In February 1945 the Allies had launched 'Veritable' and 'Grenade', which advanced to the east directly into Germany from the southern part of the area taken in 'Market' and 'Garden'. The two operations paved the way for 'Plunder' and 'Varsity', crossing the Rhine river upstream from Arnhem. Field Marshal Sir Bernard Montgomery’s Allied 21st Army Group then advanced rapidly into north-western Germany. While Lieutenant General Sir Miles Dempsey’s British 2nd Army advanced to the north-east, Crerar’s Canadian 1st Army was allocated the responsibility of liberating those parts of the Netherlands which remained in German hands.

The Canadian 1st Army had been instructed to plan advances across the Nederrrijn river when it first assumed responsibility for the Nijmegen salient in November, but the implementation of any such plans had been delayed by the winter and then the subsequent reallocation of the resources they required for 'Veritable'. After 'Veritable', however, Crerar saw operational and tactical advantages in the seizure of Arnhem and the opening of a route to Emmerich during the forthcoming crossing of the Rhine river. The first draft of the 'Anger' plan to take the city was created in February as an undertaking subsidiary to 'Plunder', but Foulkes, commanding the recently arrived Canadian I Corps, thought it safer to wait until the Rhine river had been crossed before attempting the liberation of Arnhem, and 'Anger' was shelved.

After the completion of 'Plunder', the Canadian II Corps attacked to the west and seized Emmerich, approaching the IJssel river from the east. Crerar saw an opportunity to take Arnhem and thus open the way the the north-west in the direction of Zutphen, and instructed his two corps commanders to co-ordinate their advances to this end. Crerar was wary of trying to seize Arnhem before the IJssel river had been bridged farther to the north, however.

In March the British 49th Division, which had been on the Nijmegen 'Island' since November, came under the command of the Canadian I Corps, and on 2 April, with the support of Canadian units, led the 'Destroyer' operation to clear the 'Island', carefully timing the initial attack to coincide with the Canadian II Corps' clearance of the eastern bank of the IJssel river. On 3 April elements of the Canadian I Corps crossed the Nederrijn river in the area to the east of the IJssel river and linked with units of the Canadian II Corps in the town of Westervoort just to the south-east of Arnhem. The rest of the 'Island' was cleared by the end of the following day and the Allies occupied the southern bank of the Nederrijn river in preparation for the assault on Arnhem.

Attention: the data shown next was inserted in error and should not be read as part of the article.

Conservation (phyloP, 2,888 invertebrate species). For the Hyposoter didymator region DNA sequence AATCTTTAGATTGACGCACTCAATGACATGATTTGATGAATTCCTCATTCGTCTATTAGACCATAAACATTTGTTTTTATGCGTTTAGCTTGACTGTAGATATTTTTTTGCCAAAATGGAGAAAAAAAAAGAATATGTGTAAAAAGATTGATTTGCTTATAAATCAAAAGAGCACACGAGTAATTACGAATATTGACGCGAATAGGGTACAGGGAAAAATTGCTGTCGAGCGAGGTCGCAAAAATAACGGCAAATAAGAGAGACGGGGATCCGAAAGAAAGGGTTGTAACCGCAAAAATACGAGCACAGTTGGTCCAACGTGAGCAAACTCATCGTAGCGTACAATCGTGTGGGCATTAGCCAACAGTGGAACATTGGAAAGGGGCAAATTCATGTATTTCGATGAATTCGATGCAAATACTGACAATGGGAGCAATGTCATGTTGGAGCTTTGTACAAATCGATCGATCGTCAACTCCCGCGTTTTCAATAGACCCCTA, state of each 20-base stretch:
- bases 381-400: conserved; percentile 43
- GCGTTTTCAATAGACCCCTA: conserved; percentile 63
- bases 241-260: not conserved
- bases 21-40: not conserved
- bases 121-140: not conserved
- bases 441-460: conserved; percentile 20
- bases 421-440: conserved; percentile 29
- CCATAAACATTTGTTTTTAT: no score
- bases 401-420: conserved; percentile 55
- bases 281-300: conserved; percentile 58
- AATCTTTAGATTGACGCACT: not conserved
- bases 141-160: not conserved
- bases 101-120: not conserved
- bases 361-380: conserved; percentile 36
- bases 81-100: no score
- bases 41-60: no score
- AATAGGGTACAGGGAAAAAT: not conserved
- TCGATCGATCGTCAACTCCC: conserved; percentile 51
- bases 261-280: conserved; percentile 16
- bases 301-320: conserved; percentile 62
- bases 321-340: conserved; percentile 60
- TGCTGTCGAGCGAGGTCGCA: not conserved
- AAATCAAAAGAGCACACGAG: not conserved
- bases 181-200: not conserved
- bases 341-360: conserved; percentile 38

The original 'Anger' (ii) plan of February had based based on an immediate crossing of the Nederrijn river near Oosterbeek as soon as the river had been reached, if the situation allowed it, in 'Quick Anger'. If the German defences were perceived as too strong to allow this, a better prepared crossing downstream at Renkum was to be made in 'Anger' (ii). Crerar had decided that ho operations would be made against Arnhem until the Canadian II Corps had crossed the IJssel river and advanced on Apeldoorn, however, so 'Anger' could not yet proceed. Moreover, reconnaissance patrols on 3/4 April established the fact that the presence of German observation posts and positions on the Westerbouwing heights overlooking the river would render any crossing the Nederrijn river very problematical. Attempts were made to create smokescreens, a technique which had proved very useful in the build-up to 'Plunder', to obscure the southern bank of the Nederrijn river from the watching Germans: the screen stretched from Randwijk, some 10 miles (16 km) to the west of Arnhem, along the southern bank of the river to Huissen, lying to the south of Arnhem, but strong winds and a lack of appropriate generators reduced its effectiveness. Moreover, the ground on the 'Island' was deteriorating and on 7 April, after considering various alternatives, Foulkes decided that the assault on Arnhem must be delivered from the east, across the IJssel river.